The new flavor hits the cereal aisle in November
Kellogg’s Frosted Flakes have long been advertised with the slogan “more than good, they’re gr-r-reat!” While a friendly tiger-approved “gr-r-reat” is a high bar, the Battle Creek-based cereal company may have just one-upped itself. Get ready, chocoholics, because Kellogg's has just announced Chocolate Frosted Flakes are on their way.
The new recipe isn’t just a cocoa-fied take on the existing flakes you’re used to. The frosting has been reimagined from the ground up. A representative for the company explained in a statement that it was actually customers that were integral to creating the new product, saying, “Kellogg’s developed this cereal by working with fans to create the perfect chocolatey frosting from scratch by testing how different cocoas interact with the cereal flake and the milk left at the bottom of the bowl.”
Yes, that’s right. Other than delivering a chocolatey way to start your day in cereal form, the other benefit of the brand new flavor is that it will, as many other delicious cereals do, flavor your milk. And according to Kellogg’s, Chocolate Frosted Flakes (and the lucky milk that gets poured over them) sound pretty scrumptious, as a “rich, roasted cocoa frosting that coats golden, toasted flakes” will “deliver a crunchy, delicious chocolatey experience from the first bite to the final, sweet satisfying sip of leftover milk.” Boxes of Chocolate Frosted Flakes will be available nationwide in November and retail between $4.69 and $5.79.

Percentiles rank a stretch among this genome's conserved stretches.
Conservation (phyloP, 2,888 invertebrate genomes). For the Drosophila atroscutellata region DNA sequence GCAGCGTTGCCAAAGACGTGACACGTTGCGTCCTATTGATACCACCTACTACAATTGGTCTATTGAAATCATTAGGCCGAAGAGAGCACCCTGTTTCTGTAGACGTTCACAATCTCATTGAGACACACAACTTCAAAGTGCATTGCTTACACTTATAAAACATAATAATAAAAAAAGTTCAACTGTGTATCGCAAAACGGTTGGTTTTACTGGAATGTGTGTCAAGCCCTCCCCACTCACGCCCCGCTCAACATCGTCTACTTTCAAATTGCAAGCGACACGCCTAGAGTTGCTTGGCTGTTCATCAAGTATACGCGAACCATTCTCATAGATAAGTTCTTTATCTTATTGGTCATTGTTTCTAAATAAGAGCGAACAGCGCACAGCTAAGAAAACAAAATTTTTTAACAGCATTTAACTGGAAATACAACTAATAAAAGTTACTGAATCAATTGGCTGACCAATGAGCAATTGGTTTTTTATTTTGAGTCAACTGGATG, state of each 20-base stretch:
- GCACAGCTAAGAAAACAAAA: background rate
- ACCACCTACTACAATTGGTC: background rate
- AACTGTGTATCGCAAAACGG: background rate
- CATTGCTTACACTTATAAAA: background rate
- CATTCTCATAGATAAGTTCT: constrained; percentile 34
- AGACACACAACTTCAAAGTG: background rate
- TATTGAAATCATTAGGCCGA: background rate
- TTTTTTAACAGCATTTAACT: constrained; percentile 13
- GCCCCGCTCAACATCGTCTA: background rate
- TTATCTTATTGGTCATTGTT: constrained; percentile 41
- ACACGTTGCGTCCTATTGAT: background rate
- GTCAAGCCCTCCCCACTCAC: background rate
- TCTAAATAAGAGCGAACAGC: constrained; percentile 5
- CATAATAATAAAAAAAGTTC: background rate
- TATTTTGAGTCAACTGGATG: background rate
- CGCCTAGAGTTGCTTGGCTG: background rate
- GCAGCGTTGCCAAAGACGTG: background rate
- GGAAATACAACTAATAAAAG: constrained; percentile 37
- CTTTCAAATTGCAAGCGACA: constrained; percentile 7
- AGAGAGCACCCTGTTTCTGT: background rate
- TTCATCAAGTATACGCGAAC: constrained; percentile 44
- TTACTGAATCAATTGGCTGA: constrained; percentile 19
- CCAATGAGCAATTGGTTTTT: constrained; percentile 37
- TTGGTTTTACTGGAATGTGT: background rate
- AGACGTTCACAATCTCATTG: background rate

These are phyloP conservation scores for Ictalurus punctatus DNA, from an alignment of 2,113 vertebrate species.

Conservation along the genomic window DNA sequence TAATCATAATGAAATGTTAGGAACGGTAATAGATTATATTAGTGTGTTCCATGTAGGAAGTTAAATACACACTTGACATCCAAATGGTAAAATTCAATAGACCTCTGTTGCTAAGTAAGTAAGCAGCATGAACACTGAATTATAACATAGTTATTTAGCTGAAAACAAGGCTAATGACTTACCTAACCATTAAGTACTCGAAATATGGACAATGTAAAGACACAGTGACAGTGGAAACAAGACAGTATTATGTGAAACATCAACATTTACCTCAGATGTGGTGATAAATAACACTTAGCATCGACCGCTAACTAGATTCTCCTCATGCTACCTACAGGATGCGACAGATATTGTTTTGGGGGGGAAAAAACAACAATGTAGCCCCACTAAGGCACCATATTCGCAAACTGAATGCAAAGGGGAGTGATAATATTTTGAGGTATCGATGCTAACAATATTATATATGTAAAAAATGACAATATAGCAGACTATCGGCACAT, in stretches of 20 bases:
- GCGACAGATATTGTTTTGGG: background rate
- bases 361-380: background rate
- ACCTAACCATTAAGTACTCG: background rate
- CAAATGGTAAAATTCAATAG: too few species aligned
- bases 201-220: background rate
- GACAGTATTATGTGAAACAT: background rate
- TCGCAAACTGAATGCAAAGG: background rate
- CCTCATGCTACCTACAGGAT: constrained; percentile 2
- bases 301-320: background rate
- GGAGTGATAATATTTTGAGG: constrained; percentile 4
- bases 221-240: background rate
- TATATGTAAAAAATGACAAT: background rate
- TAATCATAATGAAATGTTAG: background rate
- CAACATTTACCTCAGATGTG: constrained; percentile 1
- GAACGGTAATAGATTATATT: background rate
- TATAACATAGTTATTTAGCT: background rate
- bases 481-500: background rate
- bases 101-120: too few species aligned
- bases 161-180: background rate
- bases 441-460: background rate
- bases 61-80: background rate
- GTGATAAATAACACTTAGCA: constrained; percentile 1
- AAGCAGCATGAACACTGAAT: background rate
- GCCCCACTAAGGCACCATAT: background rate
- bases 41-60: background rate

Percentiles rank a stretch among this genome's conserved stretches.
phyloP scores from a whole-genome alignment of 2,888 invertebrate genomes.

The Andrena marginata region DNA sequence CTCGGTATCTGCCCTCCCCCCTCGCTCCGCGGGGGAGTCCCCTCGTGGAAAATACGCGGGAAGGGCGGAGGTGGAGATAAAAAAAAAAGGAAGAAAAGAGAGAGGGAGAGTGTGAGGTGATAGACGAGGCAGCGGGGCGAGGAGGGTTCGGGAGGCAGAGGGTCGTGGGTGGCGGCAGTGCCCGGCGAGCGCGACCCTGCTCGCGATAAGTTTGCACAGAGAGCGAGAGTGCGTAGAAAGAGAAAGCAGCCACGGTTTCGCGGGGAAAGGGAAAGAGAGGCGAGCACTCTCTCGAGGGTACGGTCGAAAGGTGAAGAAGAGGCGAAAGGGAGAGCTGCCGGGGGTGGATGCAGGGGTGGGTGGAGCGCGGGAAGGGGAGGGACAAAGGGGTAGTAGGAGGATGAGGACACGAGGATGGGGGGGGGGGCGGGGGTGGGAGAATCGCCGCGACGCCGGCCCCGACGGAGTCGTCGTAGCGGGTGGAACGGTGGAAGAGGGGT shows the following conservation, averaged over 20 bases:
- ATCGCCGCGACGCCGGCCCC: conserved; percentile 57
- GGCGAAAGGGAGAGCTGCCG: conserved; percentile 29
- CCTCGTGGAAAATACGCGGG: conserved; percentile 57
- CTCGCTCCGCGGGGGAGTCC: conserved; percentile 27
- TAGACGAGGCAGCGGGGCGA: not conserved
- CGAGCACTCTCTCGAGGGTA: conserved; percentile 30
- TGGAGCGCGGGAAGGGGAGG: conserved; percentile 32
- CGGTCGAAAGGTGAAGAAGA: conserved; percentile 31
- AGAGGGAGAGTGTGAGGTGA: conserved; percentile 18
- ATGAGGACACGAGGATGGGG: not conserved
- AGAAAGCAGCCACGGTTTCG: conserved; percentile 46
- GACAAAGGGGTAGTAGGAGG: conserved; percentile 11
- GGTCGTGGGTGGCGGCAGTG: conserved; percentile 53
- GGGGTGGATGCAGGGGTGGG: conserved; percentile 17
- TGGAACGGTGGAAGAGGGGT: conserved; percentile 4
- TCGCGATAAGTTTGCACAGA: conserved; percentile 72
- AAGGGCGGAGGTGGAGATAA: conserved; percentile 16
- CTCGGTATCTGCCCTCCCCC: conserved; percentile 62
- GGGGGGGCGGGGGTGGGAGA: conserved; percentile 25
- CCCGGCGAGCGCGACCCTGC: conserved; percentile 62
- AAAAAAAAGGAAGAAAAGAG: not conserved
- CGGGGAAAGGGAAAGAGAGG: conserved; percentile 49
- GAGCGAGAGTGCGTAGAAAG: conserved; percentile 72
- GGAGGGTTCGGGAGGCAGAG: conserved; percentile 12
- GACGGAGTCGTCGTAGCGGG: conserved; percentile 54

This isn’t the first time Kellogg’s has played with its signature Tony the Tiger-backed cereal. Cinnamon Frosted Flakes debuted around the same time last year. For fans of fruitier cereals, Kellogg's released limited-edition Unicorn Froot Loops earlier this year to U.K. stores, but stateside the brand also teamed up with State Bicycle Co. to create some sweet-looking Froot Loops bikes.
Then again, if Chocolate Frosted Flakes just isn't chocolate enough for you, may we suggest grabbing a box of Kellogg’s Corn Flakes and dousing them with chocolate à la Jacques Torres.
This story originally appeared on FoodandWine.com.